Like most superheroes, it is best to worship him from afar. In fact, I don’t know his name and do not want to because I like a world full of possibilities. My new hero is a physician in Florida and because he remains anonymous, every doctor in Florida could be him. Florida is even sunnier and warmer with all those potential superheroes in white coats.
There are some heroic physicians who save lives or invent new procedures. For the longest time, I was leery of the Whipple procedure because I was unaware that it was named after Allen Whipple. I thought the term ‘Whipple’ referred to a technique and I didn’t want to know anything more.
Other heroic physicians travel to countries far and wide taking care of patients that have no one else. These docs and other healthcare providers also have my undying admiration.
My new hero is a different breed, though. I know of him by a client’s report that he documented homebound status on a Face-to-Face encounter with the following:
He is. This is a stupid question.
Many of you may think that compared to Christian Barnard or Allen Whipple, this isn’t really such a big deal. You could be right but I don’t think so.
In order for Drs Whipple and Barnard and the like to be of value to society and their chosen field of medicine, three things must happen. The first is that the patient must live long enough to have the procedure done. The surgery must be performed on a candidate well enough to undergo the procedure. The patient must receive nothing short of excellent care after hospitalization. Sadly this involves money. (Average operating room time alone, without physician charges costs $147.00 per minute.)
Meanwhile, home health agencies are being denied daily because the physician does not document how the patients condition confines them to the home. Claims are denied even when patients are recently discharged from the hospital with a serious illness or surgery to replace something like a hip or heart or whatever.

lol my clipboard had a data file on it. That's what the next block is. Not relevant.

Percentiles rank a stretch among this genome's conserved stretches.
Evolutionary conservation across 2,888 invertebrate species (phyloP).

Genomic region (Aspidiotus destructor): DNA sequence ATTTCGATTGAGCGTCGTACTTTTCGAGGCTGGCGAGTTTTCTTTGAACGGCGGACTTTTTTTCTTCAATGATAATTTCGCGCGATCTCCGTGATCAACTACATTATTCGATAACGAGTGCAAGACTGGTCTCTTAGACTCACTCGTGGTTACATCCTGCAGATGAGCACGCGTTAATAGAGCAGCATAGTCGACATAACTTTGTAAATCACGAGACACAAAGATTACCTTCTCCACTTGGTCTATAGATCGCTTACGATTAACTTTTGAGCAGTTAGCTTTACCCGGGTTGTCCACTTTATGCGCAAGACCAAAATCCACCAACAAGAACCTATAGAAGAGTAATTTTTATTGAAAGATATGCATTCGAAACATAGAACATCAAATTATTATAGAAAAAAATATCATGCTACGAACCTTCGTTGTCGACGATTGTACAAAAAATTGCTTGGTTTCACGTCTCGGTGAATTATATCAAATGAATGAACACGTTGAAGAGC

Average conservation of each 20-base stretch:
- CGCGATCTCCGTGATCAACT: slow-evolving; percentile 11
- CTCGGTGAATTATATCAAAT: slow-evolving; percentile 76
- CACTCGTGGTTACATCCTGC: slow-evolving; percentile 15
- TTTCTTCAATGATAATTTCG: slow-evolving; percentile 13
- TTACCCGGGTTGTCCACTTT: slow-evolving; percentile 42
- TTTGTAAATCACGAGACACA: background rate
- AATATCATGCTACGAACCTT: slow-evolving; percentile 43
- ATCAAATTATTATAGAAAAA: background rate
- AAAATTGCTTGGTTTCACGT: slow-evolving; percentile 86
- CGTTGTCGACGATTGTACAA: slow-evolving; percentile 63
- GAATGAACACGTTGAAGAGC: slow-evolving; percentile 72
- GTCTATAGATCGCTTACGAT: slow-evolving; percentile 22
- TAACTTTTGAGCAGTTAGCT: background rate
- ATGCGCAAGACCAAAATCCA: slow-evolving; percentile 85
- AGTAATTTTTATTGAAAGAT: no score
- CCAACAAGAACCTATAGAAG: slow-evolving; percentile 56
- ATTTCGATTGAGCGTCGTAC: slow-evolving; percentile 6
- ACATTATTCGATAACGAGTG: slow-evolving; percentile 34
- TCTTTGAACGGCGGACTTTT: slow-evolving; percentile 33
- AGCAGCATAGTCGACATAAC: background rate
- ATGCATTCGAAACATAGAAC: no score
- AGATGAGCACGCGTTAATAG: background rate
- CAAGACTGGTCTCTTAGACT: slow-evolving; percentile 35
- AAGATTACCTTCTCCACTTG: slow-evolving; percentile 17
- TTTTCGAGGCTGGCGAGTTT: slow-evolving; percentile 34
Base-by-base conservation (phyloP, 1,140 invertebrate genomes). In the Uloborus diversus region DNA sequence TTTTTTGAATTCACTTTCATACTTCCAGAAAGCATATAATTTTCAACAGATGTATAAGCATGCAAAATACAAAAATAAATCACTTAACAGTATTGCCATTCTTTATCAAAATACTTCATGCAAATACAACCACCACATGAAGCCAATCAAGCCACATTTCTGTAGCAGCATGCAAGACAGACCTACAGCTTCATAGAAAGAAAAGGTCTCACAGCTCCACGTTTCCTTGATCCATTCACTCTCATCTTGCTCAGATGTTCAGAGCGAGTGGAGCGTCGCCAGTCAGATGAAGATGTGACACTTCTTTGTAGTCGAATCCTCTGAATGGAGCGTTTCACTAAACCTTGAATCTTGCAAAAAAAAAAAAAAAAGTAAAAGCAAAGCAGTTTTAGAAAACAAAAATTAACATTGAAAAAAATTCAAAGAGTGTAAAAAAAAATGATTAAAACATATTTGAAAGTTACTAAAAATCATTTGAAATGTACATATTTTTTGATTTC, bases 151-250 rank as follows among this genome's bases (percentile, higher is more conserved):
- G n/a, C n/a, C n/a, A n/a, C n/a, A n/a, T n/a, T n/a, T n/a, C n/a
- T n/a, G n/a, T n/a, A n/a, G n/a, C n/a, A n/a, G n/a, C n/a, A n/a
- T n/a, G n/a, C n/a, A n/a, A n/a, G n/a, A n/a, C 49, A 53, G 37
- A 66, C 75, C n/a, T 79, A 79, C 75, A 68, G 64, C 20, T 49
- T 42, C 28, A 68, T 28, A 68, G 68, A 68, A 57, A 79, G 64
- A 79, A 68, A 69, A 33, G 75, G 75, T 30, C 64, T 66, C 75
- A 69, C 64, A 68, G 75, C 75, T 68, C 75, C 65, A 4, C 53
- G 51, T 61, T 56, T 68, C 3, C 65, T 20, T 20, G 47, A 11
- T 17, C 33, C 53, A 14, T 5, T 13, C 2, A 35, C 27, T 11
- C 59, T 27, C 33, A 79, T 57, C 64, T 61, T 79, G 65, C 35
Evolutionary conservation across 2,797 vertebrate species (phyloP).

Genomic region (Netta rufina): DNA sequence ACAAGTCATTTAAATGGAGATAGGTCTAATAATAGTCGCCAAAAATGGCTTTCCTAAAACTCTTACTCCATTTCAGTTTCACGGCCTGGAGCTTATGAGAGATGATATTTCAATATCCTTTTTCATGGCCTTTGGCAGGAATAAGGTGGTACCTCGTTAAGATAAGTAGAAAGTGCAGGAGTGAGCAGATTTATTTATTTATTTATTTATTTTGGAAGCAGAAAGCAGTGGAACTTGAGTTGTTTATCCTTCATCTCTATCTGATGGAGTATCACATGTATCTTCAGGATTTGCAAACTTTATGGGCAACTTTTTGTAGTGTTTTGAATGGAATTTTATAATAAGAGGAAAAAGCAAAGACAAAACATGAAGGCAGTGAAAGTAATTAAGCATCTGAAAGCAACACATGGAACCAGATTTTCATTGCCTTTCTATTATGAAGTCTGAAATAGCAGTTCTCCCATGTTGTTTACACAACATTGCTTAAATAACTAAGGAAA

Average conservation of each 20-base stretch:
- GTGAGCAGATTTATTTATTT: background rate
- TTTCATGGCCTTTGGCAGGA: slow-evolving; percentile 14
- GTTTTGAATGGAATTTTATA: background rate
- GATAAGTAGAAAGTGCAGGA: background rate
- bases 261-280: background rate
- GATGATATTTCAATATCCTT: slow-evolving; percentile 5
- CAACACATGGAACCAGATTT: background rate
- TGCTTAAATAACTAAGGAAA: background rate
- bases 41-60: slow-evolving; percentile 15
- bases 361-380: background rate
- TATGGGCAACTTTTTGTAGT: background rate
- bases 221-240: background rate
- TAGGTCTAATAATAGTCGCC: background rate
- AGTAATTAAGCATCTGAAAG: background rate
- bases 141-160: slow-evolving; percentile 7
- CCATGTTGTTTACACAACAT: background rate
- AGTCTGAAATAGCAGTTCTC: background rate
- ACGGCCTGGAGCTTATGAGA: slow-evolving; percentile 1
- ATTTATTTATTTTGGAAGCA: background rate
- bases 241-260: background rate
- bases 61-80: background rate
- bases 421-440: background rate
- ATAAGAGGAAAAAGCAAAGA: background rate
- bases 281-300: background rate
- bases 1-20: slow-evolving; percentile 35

When home health care agencies don’t get paid, they are faced with choices that eventually result in providing care that is substandard or closing their doors altogether. That means a poor outcome for the replacement parts.
We have all tried, in our own way, to gently hint to Medicare that the F2F encounter document is stupid. NACH has even filed a law suit full of big words spanning numerous pages. Medicare responded that they may relax the requirement in the distant future but no further word has been forthcoming. I suspect they just wanted to minimize the importance of NAHC’s lawsuit. I could be wrong, though. Never let it be said that I am always right.
My hero, the unknown physician, has described in five words, why Medicare is getting so little compliance on the F2F matter. Please note that the physician wrote two complete sentences with both verbs and nouns and I hope he gets partial credit for writing a grammatically correct narrative that doesn’t simply restate what is written in the manuals about homebound status.
Like most docs our superhero probably saves a few lives here and there and makes other people feel much better about being alive when he isn’t answering stupid questions on a stupid form verifying that he saw a patient he just discharged from the hospital.
Luckily for my diligent client, the claim had not been dropped for the patient yet. I hope they make a photo copy of the original document before they go waste another hour of their time and the doctor’s time by once again explaining what an expensive comment that was and asking for a do-over. If this chart is ever summoned by the payor sources, I think I would include the original and the Do-Over. You know, just a subtle little message – because I am all about being subtle.
Will everyone please bow their heads and give my hero a moment of silence in honor of his insight into our daily struggles. It is the least we can do for a physician who has contributed so much to so many. Hopefully there are more waiting to come out of hiding.